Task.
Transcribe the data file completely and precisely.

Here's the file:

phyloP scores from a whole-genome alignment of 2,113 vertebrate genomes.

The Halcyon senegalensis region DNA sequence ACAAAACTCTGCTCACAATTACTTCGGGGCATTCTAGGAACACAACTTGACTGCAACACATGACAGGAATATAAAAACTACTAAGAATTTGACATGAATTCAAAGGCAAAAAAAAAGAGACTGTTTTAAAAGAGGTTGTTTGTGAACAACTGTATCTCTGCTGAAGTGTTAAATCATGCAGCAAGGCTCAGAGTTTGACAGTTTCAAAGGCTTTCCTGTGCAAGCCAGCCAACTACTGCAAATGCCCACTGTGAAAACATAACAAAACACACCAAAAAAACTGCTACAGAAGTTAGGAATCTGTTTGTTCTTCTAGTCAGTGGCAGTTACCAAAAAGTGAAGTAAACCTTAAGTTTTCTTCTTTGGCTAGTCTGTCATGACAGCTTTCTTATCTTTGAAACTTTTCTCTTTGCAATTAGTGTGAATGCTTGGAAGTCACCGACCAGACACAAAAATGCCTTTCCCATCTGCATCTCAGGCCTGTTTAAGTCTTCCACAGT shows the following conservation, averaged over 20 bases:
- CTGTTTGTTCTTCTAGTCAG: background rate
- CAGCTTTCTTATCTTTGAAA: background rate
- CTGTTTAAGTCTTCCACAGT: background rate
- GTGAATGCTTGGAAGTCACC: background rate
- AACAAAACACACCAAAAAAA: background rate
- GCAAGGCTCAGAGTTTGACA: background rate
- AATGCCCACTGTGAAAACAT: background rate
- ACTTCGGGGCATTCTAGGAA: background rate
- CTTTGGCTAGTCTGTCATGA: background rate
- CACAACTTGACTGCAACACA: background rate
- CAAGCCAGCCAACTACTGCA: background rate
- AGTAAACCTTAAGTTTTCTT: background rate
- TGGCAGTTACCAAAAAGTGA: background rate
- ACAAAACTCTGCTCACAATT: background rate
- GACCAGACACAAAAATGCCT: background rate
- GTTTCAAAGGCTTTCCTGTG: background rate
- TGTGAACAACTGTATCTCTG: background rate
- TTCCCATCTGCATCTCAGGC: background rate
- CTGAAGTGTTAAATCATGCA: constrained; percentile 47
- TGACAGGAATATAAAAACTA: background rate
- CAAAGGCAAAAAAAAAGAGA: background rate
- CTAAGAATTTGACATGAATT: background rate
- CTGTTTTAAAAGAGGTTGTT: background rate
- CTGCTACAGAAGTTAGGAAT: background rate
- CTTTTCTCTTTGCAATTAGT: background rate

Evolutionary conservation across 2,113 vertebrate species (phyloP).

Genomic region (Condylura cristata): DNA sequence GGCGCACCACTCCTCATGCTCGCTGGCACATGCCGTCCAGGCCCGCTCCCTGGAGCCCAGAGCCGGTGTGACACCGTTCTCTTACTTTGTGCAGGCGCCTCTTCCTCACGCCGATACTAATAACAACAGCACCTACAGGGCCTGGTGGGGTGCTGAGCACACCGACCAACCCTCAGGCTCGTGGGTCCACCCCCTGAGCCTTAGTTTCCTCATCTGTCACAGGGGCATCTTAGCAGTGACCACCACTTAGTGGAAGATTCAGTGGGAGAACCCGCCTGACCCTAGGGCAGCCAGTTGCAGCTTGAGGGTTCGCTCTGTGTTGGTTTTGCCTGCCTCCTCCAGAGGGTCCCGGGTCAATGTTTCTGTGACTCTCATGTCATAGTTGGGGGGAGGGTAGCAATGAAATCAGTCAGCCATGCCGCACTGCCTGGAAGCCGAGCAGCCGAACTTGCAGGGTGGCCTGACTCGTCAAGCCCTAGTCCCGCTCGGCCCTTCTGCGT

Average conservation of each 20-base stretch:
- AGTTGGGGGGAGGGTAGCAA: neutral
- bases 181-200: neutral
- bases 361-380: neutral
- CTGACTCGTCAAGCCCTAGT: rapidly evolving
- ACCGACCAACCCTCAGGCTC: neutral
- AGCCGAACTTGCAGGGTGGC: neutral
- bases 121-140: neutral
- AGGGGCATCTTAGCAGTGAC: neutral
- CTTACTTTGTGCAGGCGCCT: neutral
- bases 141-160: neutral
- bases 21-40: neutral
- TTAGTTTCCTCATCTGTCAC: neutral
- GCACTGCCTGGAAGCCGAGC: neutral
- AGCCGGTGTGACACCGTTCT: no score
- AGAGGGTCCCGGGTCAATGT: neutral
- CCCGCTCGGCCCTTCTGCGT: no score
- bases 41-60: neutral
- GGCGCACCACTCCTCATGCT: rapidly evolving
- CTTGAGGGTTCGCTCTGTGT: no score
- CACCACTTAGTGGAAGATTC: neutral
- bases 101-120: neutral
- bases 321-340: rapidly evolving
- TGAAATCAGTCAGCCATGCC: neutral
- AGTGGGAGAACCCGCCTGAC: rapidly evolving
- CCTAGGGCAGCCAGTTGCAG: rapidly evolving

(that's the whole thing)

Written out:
phyloP scores from a whole-genome alignment of 2,113 vertebrate genomes.

The Halcyon senegalensis region DNA sequence ACAAAACTCTGCTCACAATTACTTCGGGGCATTCTAGGAACACAACTTGACTGCAACACATGACAGGAATATAAAAACTACTAAGAATTTGACATGAATTCAAAGGCAAAAAAAAAGAGACTGTTTTAAAAGAGGTTGTTTGTGAACAACTGTATCTCTGCTGAAGTGTTAAATCATGCAGCAAGGCTCAGAGTTTGACAGTTTCAAAGGCTTTCCTGTGCAAGCCAGCCAACTACTGCAAATGCCCACTGTGAAAACATAACAAAACACACCAAAAAAACTGCTACAGAAGTTAGGAATCTGTTTGTTCTTCTAGTCAGTGGCAGTTACCAAAAAGTGAAGTAAACCTTAAGTTTTCTTCTTTGGCTAGTCTGTCATGACAGCTTTCTTATCTTTGAAACTTTTCTCTTTGCAATTAGTGTGAATGCTTGGAAGTCACCGACCAGACACAAAAATGCCTTTCCCATCTGCATCTCAGGCCTGTTTAAGTCTTCCACAGT shows the following conservation, averaged over 20 bases:
- CTGTTTGTTCTTCTAGTCAG: background rate
- CAGCTTTCTTATCTTTGAAA: background rate
- CTGTTTAAGTCTTCCACAGT: background rate
- GTGAATGCTTGGAAGTCACC: background rate
- AACAAAACACACCAAAAAAA: background rate
- GCAAGGCTCAGAGTTTGACA: background rate
- AATGCCCACTGTGAAAACAT: background rate
- ACTTCGGGGCATTCTAGGAA: background rate
- CTTTGGCTAGTCTGTCATGA: background rate
- CACAACTTGACTGCAACACA: background rate
- CAAGCCAGCCAACTACTGCA: background rate
- AGTAAACCTTAAGTTTTCTT: background rate
- TGGCAGTTACCAAAAAGTGA: background rate
- ACAAAACTCTGCTCACAATT: background rate
- GACCAGACACAAAAATGCCT: background rate
- GTTTCAAAGGCTTTCCTGTG: background rate
- TGTGAACAACTGTATCTCTG: background rate
- TTCCCATCTGCATCTCAGGC: background rate
- CTGAAGTGTTAAATCATGCA: constrained; percentile 47
- TGACAGGAATATAAAAACTA: background rate
- CAAAGGCAAAAAAAAAGAGA: background rate
- CTAAGAATTTGACATGAATT: background rate
- CTGTTTTAAAAGAGGTTGTT: background rate
- CTGCTACAGAAGTTAGGAAT: background rate
- CTTTTCTCTTTGCAATTAGT: background rate

Evolutionary conservation across 2,113 vertebrate species (phyloP).

Genomic region (Condylura cristata): DNA sequence GGCGCACCACTCCTCATGCTCGCTGGCACATGCCGTCCAGGCCCGCTCCCTGGAGCCCAGAGCCGGTGTGACACCGTTCTCTTACTTTGTGCAGGCGCCTCTTCCTCACGCCGATACTAATAACAACAGCACCTACAGGGCCTGGTGGGGTGCTGAGCACACCGACCAACCCTCAGGCTCGTGGGTCCACCCCCTGAGCCTTAGTTTCCTCATCTGTCACAGGGGCATCTTAGCAGTGACCACCACTTAGTGGAAGATTCAGTGGGAGAACCCGCCTGACCCTAGGGCAGCCAGTTGCAGCTTGAGGGTTCGCTCTGTGTTGGTTTTGCCTGCCTCCTCCAGAGGGTCCCGGGTCAATGTTTCTGTGACTCTCATGTCATAGTTGGGGGGAGGGTAGCAATGAAATCAGTCAGCCATGCCGCACTGCCTGGAAGCCGAGCAGCCGAACTTGCAGGGTGGCCTGACTCGTCAAGCCCTAGTCCCGCTCGGCCCTTCTGCGT

Average conservation of each 20-base stretch:
- AGTTGGGGGGAGGGTAGCAA: neutral
- bases 181-200: neutral
- bases 361-380: neutral
- CTGACTCGTCAAGCCCTAGT: rapidly evolving
- ACCGACCAACCCTCAGGCTC: neutral
- AGCCGAACTTGCAGGGTGGC: neutral
- bases 121-140: neutral
- AGGGGCATCTTAGCAGTGAC: neutral
- CTTACTTTGTGCAGGCGCCT: neutral
- bases 141-160: neutral
- bases 21-40: neutral
- TTAGTTTCCTCATCTGTCAC: neutral
- GCACTGCCTGGAAGCCGAGC: neutral
- AGCCGGTGTGACACCGTTCT: no score
- AGAGGGTCCCGGGTCAATGT: neutral
- CCCGCTCGGCCCTTCTGCGT: no score
- bases 41-60: neutral
- GGCGCACCACTCCTCATGCT: rapidly evolving
- CTTGAGGGTTCGCTCTGTGT: no score
- CACCACTTAGTGGAAGATTC: neutral
- bases 101-120: neutral
- bases 321-340: rapidly evolving
- TGAAATCAGTCAGCCATGCC: neutral
- AGTGGGAGAACCCGCCTGAC: rapidly evolving
- CCTAGGGCAGCCAGTTGCAG: rapidly evolving